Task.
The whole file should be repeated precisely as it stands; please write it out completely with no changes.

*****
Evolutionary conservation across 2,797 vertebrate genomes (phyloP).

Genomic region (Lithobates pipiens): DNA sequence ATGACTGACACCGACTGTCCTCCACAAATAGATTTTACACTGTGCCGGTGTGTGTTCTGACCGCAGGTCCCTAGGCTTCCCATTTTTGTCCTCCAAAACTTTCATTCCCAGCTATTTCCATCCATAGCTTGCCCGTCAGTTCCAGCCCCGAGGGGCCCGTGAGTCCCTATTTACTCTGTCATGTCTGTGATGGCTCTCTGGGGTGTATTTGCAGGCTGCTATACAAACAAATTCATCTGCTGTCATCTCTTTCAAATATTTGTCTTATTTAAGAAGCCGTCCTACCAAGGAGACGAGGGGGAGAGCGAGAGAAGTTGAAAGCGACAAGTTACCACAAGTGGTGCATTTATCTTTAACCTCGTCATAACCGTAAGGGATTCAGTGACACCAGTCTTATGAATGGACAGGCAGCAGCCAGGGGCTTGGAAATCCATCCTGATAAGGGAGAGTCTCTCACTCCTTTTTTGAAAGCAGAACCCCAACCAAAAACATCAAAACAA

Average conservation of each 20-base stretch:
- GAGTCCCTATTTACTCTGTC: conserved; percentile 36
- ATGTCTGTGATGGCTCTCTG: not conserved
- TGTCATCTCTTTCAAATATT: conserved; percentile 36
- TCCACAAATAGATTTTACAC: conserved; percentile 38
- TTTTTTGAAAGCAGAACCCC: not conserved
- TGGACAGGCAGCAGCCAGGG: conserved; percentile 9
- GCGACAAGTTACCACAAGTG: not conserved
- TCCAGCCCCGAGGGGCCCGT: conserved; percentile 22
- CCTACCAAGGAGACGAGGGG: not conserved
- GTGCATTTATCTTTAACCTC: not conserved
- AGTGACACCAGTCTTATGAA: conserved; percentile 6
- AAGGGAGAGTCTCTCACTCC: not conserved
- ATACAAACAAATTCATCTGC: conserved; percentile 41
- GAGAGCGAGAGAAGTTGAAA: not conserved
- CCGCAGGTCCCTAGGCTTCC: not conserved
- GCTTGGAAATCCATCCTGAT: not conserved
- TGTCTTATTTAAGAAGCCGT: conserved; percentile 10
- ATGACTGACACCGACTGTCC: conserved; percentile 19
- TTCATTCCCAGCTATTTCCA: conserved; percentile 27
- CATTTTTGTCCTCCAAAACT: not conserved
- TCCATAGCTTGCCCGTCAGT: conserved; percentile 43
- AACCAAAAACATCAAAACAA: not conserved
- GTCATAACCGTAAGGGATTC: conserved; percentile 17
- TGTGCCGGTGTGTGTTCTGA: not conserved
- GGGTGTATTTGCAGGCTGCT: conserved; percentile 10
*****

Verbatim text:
Evolutionary conservation across 2,797 vertebrate genomes (phyloP).

Genomic region (Lithobates pipiens): DNA sequence ATGACTGACACCGACTGTCCTCCACAAATAGATTTTACACTGTGCCGGTGTGTGTTCTGACCGCAGGTCCCTAGGCTTCCCATTTTTGTCCTCCAAAACTTTCATTCCCAGCTATTTCCATCCATAGCTTGCCCGTCAGTTCCAGCCCCGAGGGGCCCGTGAGTCCCTATTTACTCTGTCATGTCTGTGATGGCTCTCTGGGGTGTATTTGCAGGCTGCTATACAAACAAATTCATCTGCTGTCATCTCTTTCAAATATTTGTCTTATTTAAGAAGCCGTCCTACCAAGGAGACGAGGGGGAGAGCGAGAGAAGTTGAAAGCGACAAGTTACCACAAGTGGTGCATTTATCTTTAACCTCGTCATAACCGTAAGGGATTCAGTGACACCAGTCTTATGAATGGACAGGCAGCAGCCAGGGGCTTGGAAATCCATCCTGATAAGGGAGAGTCTCTCACTCCTTTTTTGAAAGCAGAACCCCAACCAAAAACATCAAAACAA

Average conservation of each 20-base stretch:
- GAGTCCCTATTTACTCTGTC: conserved; percentile 36
- ATGTCTGTGATGGCTCTCTG: not conserved
- TGTCATCTCTTTCAAATATT: conserved; percentile 36
- TCCACAAATAGATTTTACAC: conserved; percentile 38
- TTTTTTGAAAGCAGAACCCC: not conserved
- TGGACAGGCAGCAGCCAGGG: conserved; percentile 9
- GCGACAAGTTACCACAAGTG: not conserved
- TCCAGCCCCGAGGGGCCCGT: conserved; percentile 22
- CCTACCAAGGAGACGAGGGG: not conserved
- GTGCATTTATCTTTAACCTC: not conserved
- AGTGACACCAGTCTTATGAA: conserved; percentile 6
- AAGGGAGAGTCTCTCACTCC: not conserved
- ATACAAACAAATTCATCTGC: conserved; percentile 41
- GAGAGCGAGAGAAGTTGAAA: not conserved
- CCGCAGGTCCCTAGGCTTCC: not conserved
- GCTTGGAAATCCATCCTGAT: not conserved
- TGTCTTATTTAAGAAGCCGT: conserved; percentile 10
- ATGACTGACACCGACTGTCC: conserved; percentile 19
- TTCATTCCCAGCTATTTCCA: conserved; percentile 27
- CATTTTTGTCCTCCAAAACT: not conserved
- TCCATAGCTTGCCCGTCAGT: conserved; percentile 43
- AACCAAAAACATCAAAACAA: not conserved
- GTCATAACCGTAAGGGATTC: conserved; percentile 17
- TGTGCCGGTGTGTGTTCTGA: not conserved
- GGGTGTATTTGCAGGCTGCT: conserved; percentile 10